Special way to communicate with a special friend
May 12, 2005
I don't remember when Abbas and I met. He was born
in a small village right outside of Tehran, where my father was
born. My grandfather
migrated from Malayer, northwest of Iran, to this little village,
Boomehen. It is only a couple of miles from the ski resort, if
you can call it that, Abali. Also where that wonderful yogurt drink
Abali Doogh comes from. Ever since I remember, we used to go to Boomehen.
It had wonderful climate, clean air, and a good place to relax
and get away from
the hustle of the big city.
My grandfather married a local woman
and opened up a coffee house in the village. Abbas is related to
through my grandmother,
whom I never met. Abbas was one of four children from
his father's first wife. She died after giving birth to Abbas.
Abbas was born completely
hearing and speaking impaired. The very little he could annunciate,
only the people who knew him understood. I remember, as a child,
I would ask him if he could hear anything, and he would answer, "no",
by raising his eyebrows sharply! To test him, I would scream
things in his ear and the results were most often negative. I guess
always wanted him to hear a little.
As kids we hung around a lot. I followed him everywhere. Those
days Boomehen was very rural. No running water, no electricity
and the nearest shop was a few miles away. Abbas loved bubble
gum and whenever I went to visit, I had boxes of all types of gum
for him and any neat candy I could think of. His face would light
up and thank me by giving me an army like salute and with the same
motion putting the same hand on his heart as sign of appreciation.
When in Boomehen, we were inseparable. We went to the fields to
cut wheat, feed the cattle and sheep, bring water, and mostly play.
They had a big orchard by the river, where they grew plums, walnuts,
cherries, and all sorts of fruits. Not a day went by, where I didn't
have a belly ache from eating so much fresh fruit.
Abbas was a bit older than me.
He was and is extremely strong. He could see perfectly well in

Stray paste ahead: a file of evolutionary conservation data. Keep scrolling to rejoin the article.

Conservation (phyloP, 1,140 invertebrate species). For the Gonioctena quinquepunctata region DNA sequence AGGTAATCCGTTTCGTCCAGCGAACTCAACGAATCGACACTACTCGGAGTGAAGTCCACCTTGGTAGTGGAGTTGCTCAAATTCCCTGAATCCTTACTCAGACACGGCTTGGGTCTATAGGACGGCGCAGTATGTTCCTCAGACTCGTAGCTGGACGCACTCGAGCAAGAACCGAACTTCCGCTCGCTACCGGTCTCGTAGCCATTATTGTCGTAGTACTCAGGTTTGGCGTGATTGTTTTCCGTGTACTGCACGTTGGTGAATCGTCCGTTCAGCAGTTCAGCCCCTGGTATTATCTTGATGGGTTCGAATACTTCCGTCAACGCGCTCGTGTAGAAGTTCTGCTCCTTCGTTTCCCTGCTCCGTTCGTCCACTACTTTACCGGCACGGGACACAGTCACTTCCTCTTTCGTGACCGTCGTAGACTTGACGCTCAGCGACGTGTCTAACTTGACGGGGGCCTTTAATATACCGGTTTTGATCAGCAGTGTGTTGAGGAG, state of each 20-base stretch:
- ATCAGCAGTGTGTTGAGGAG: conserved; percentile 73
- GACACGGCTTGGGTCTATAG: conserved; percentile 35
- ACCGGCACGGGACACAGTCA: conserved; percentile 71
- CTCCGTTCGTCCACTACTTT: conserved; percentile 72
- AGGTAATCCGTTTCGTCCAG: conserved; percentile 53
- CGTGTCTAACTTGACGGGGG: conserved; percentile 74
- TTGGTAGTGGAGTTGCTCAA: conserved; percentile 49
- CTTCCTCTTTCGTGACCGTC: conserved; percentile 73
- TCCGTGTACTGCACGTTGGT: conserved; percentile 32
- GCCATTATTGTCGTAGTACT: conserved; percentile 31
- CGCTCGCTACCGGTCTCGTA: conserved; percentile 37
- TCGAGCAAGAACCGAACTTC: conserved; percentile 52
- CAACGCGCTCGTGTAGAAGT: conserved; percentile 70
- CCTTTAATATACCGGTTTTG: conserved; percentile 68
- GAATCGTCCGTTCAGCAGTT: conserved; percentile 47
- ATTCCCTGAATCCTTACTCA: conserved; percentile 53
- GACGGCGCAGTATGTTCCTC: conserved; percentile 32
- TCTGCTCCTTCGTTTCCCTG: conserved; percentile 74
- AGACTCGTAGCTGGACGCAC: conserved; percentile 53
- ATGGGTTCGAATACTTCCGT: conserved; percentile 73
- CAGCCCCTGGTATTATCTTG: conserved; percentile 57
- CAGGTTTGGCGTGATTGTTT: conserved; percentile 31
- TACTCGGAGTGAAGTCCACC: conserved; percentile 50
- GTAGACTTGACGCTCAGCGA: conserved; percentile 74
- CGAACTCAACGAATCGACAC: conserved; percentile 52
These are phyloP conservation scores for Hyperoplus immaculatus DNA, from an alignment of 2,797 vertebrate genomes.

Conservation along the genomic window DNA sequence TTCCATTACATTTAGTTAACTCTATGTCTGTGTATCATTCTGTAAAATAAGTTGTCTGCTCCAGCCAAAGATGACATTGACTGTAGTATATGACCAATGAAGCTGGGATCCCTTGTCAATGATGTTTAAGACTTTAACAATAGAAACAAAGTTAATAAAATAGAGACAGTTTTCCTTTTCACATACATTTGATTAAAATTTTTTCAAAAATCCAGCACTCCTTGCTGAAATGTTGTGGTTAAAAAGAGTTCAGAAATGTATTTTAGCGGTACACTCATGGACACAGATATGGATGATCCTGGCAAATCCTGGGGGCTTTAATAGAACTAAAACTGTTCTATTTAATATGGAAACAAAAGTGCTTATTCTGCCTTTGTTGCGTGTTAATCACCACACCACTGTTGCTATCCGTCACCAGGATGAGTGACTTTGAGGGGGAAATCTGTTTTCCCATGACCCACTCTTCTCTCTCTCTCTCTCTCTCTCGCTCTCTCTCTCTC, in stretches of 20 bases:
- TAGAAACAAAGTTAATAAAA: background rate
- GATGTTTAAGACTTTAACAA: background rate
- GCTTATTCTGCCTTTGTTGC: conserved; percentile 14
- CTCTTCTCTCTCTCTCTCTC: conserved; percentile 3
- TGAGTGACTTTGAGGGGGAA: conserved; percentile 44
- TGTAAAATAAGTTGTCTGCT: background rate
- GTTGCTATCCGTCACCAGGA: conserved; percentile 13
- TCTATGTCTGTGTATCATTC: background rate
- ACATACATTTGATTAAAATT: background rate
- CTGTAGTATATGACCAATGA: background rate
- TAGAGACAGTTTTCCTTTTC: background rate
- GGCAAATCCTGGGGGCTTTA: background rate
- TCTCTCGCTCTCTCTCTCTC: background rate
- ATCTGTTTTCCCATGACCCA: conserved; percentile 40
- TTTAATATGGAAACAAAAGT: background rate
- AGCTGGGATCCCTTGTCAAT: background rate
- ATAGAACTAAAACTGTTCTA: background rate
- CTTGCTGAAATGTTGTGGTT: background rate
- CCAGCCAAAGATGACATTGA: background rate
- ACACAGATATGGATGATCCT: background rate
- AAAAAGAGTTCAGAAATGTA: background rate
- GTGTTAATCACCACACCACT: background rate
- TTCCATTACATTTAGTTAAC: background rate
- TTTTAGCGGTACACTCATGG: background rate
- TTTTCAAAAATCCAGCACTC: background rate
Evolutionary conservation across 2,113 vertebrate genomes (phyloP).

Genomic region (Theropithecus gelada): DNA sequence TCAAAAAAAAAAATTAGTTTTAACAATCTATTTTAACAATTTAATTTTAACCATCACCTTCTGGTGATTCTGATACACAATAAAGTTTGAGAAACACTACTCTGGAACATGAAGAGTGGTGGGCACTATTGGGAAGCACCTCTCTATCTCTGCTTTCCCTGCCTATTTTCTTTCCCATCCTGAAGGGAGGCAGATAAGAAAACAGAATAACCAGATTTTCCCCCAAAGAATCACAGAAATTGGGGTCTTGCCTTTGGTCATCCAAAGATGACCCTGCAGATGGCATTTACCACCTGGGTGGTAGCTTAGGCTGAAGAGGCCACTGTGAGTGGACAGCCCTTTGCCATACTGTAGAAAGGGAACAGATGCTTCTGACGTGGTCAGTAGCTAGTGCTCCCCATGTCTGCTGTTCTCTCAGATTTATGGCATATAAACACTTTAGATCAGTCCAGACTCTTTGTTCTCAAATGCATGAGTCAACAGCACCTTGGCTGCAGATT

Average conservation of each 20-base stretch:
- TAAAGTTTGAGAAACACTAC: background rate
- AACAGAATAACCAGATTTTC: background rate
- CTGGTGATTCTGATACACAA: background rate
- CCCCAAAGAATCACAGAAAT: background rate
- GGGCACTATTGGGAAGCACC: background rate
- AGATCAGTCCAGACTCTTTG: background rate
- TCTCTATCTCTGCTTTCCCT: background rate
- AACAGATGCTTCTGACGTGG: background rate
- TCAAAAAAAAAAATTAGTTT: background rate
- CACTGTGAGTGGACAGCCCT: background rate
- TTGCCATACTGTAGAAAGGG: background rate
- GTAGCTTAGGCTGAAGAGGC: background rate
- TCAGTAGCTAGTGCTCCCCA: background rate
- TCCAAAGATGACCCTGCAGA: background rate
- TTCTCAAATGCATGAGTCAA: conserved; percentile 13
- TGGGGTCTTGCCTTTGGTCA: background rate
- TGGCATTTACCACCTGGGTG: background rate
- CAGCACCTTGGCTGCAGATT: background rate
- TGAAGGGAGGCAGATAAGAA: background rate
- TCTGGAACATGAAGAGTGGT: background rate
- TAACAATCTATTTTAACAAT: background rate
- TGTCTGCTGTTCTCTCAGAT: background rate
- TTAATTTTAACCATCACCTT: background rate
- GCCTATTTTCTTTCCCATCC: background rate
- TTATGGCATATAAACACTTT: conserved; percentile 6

total darkness and his sense of smell and sight were amazing.
made me realize about our special relationship came up when I saw
him after 20 years in 2000 when I went home to Iran. He was the
first one in the village -- a big town now -- to come and
me. For the first time I saw him cry. He wiped his tears after
hugging me and the huge smile on his face told me that he was very
happy to see me. For a few seconds I didn't know what to say. I
almost started speaking English to him. I had forgotten how he
and I used to communicate. He had his own version of sign language
he used to communicate with his family. With me, however, it was
a totally different way. We had established a special way to communicate,
which most people didn't know. I don't' know how it started, but
my mother says that I had problems learning his sign language,
so we developed our own.
But what is amazing is that after 20 years,
and a few seconds, I began to talk to him, like we used to.
touched my hairless head and made fun of the fact that he is older
and still has a full head of hair. He also told me that he
is married, which I told him that I knew, since I had received
his wedding picture. He also told me he has three sons and he named
the oldest one Hamid. He stopped signing and teary eyed without
saying anything, told me that he missed me and that's why he named
his first born after me. I touched his shoulder and thanked him.
I had no idea how to tell him in sign language, our sign language,
what a huge honor it was for me.
He asked about what I do in America. I told him. He understood. "Yes,
I know. You take pictures of people's bodies." We talked more
about my life, my wife and his life. He told me that he works in
a big factory assembling electrical equipment. I asked him how
about cutting hay and feeding the animals. He said that was a long
time ago. We re menaced about the old days, about the clear water
running in the streams, clean air, the skies that were filled with
stars, we used to watch when we slept outside in the summer. About
how much snow used to cover the ground in the Winters. "All
are gone", he said with a loud sigh.
I asked him about the
orchard, he said that it is all gone to the new housing.
about the river, where we used to catch small fish? Do
you remember we used to make a dam with rocks and swim?" He
shook his head, "yes". He showed
me a sign for "dry" and told me that the river is pretty
much gone now.
Four years later I visited Iran and upon my arrival to Boomehen,
Abbas was the first one running to see me. We continued our "conversation" and
talked about many things, we didn't have a chance the last time.
I gave him a 100 Dollar bill. He wasn't sure how much that was.
Reluctantly, he accepted and then asked how much in Iranian money
is it worth. I didn't want to tell him, but he insisted and my
dad told him 80,000 Toomans. His eyes doubled in size and he
immediately returned the money to me and shook his head vigorously "no".
My Dad and I insisted and told him that it would upset me if he
didn't. I finally managed to convince him that it is for the other
Hamid, your son. He accepted with a big smile on his face.